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Blix Says He Saw Nothing to Prompt a War

Days after delivering a report on Iraq’s cooperation with international inspectors, Hans Blix on Wednesday challenged several of the Bush administration’s assertions about Iraqi cheating and the notion that time was running out for disarming Iraq through peaceful means.
In a two-hour interview in his United Nations offices overlooking
Midtown Manhattan, Mr. Blix, the chief chemical and biological weapons
inspector, seemed determined to dispel any impression that his report
was intended to support the administration’s campaign to build world
support for a war to disarm Saddam Hussein.

“Whatever we say will be used by some,” Mr. Blix said, adding that he
had strived to be “as factual and conscientious” as possible. “I did
not tailor my report to the political wishes or hopes in Baghdad or
Washington or any other place.”
Mr. Blix took issue with what he said were Secretary of State Colin L.
Powell’s claims that the inspectors had found that Iraqi officials were
hiding and moving illicit materials within and outside of Iraq to
prevent their discovery. He said that the inspectors had reported no
such incidents.

Similarly, he said, he had not seen convincing evidence that Iraq was
sending weapons scientists to Syria, Jordan or any other country to
prevent them from being interviewed. Nor had he any reason to believe,
as President Bush charged in his State of the Union speech, that Iraqi
agents were posing as scientists.

He further disputed the Bush administration’s allegations that his
inspection agency might have been penetrated by Iraqi agents, and that
sensitive information might have been leaked to Baghdad, compromising
the inspections.

Finally, he said, he had seen no persuasive indications of Iraqi ties
to Al Qaeda, which Mr. Bush also mentioned in his speech. “There are
other states where there appear to be stronger links,” such as
Afghanistan, Mr. Blix said, noting that he had no intelligence reports
on this issue. “It’s bad enough that Iraq may have weapons of mass
destruction.”

More broadly, he challenged President Bush’s argument that military
action is needed to avoid the risk of a Sept. 11-style attack by
terrorists wielding nuclear, biological or chemical weapons. The world
is far less dangerous today than it was during the cold war, he said,
when the Soviet Union and the United States threatened each other with
thousands of nuclear-tipped missiles. On balance, “nuclear
non-proliferation has been a success story,” he said. “The world has
made great progress.”

Mr. Blix said he continued to endorse disarmament through peaceful
means. “I think it would be terrible if this comes to an end by armed
force, and I wish for this process of disarmament through the peaceful
avenue of inspections,” he said. “But I also know that diplomacy needs
to be backed by force sometimes, and inspections need to be backed by
pressure.”

The decision to disarm Iraq through force was not his, he said,
restating what has become a veritable mantra: It has to be decided by
the “Security Council, and yes, by Iraq.”

In the interview, Mr. Blix said that his examination of a liquid-filled
warhead that inspectors had discovered in a bunker on Jan. 16 found no
signs of any chemical weapons agent. The other 11 warheads found in the
bunker were empty, he said, adding that scores of samples his team had
taken across Iraq in the past two months had turned up “no trace” of
either chemical or biological agents.

Mr. Blix spent hours Wednesday in a closed meeting being questioned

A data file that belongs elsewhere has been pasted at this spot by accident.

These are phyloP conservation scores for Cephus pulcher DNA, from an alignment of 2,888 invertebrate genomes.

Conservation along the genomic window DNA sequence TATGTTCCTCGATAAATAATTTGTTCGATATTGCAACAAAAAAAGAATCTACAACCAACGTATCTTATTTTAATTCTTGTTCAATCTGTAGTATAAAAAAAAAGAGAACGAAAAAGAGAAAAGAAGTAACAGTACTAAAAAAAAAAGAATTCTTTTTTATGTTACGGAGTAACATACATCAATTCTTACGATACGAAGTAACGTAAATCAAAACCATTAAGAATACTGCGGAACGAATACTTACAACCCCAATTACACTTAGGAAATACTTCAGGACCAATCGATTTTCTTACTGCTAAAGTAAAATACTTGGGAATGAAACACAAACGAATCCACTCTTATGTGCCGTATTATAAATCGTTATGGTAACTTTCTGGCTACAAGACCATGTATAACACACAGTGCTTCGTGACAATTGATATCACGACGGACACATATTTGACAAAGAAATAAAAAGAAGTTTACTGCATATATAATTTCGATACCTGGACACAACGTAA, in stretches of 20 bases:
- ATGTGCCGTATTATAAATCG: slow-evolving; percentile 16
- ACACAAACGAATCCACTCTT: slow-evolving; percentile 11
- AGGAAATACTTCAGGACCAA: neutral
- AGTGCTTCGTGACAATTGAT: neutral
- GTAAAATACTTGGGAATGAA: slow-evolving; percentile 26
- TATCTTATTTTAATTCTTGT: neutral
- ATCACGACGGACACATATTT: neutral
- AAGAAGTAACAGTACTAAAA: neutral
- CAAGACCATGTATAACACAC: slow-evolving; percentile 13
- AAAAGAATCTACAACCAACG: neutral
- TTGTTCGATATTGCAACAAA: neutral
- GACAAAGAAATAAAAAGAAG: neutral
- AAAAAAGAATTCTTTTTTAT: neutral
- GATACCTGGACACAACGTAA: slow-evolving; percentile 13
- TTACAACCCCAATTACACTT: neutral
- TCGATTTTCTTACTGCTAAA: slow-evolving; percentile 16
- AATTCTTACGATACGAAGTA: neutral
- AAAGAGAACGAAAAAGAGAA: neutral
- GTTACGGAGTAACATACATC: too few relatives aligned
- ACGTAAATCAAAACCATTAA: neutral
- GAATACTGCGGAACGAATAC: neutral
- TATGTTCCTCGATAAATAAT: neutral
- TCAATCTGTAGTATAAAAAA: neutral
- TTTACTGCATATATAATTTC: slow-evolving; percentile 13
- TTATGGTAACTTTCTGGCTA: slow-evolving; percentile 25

about his report by members of the Security Council. Mr. Blix declined
to discuss his session with the Security Council. But diplomats said
that the United States ambassador, John D. Negroponte, had pressed Mr.
Blix to make public the “indications” he referred to in his report that
Iraq had made weapons with thousands of liters of anthrax it produced
in the early 1990’s.

Mr. Blix is said to have demurred, saying that the burden was on Iraq
to prove that it had destroyed any anthrax weapons. He also assured Mr.
Negroponte that he would probably be able to determine by Feb. 14
whether two missiles Iraq has declared it is developing exceed United
Nations range limits. Mr. Blix stated in his report that the missiles
seemed to be a “prima facie” case of a violation by Iraq of Council
resolutions.

In the interview, Mr. Blix reiterated his longstanding position that
“practical problems” prevented him from using the authority he was
given to interview Iraqi scientists alone, without Iraqi government
minders present, at a neutral place inside Iraq or outside the country.
“We will at some point ask somebody if he is willing,” Mr. Blix said,
noting that inspectors were already “probing” the possibility of such
interviews in their discussions with scientists during inspections.

As for Mr. Bush’s charges that Iraqi intelligence agents were posing as
scientists to be interviewed, Mr. Blix said he had seen scant evidence
of it. “There were some occasions where people didn’t seem very
knowledgeable,” he said. “But if it has happened, it’s not from the
top,” and “it’s certainly not anything that is common.”

Mr. Blix said that the intelligence information being provided by
Washington had improved of late. But diplomats and American officials
said that tensions lingered over American suspicions that Iraq had
infiltrated the United Nations Monitoring, Verification and Inspections
Commission, known as Unmovic.

Both sides agree that American satellites photographed what American
analysts said were Iraqi clean-up crews operating at a suspected
chemical weapons site they had identified within 48 hours after the
information about the site was shared with Unmovic. But the diplomats
say inspectors concluded that the site was an old ammunition storage
area often frequented by Iraqi trucks, and that there was no reason to
believe it was involved in weapons activities.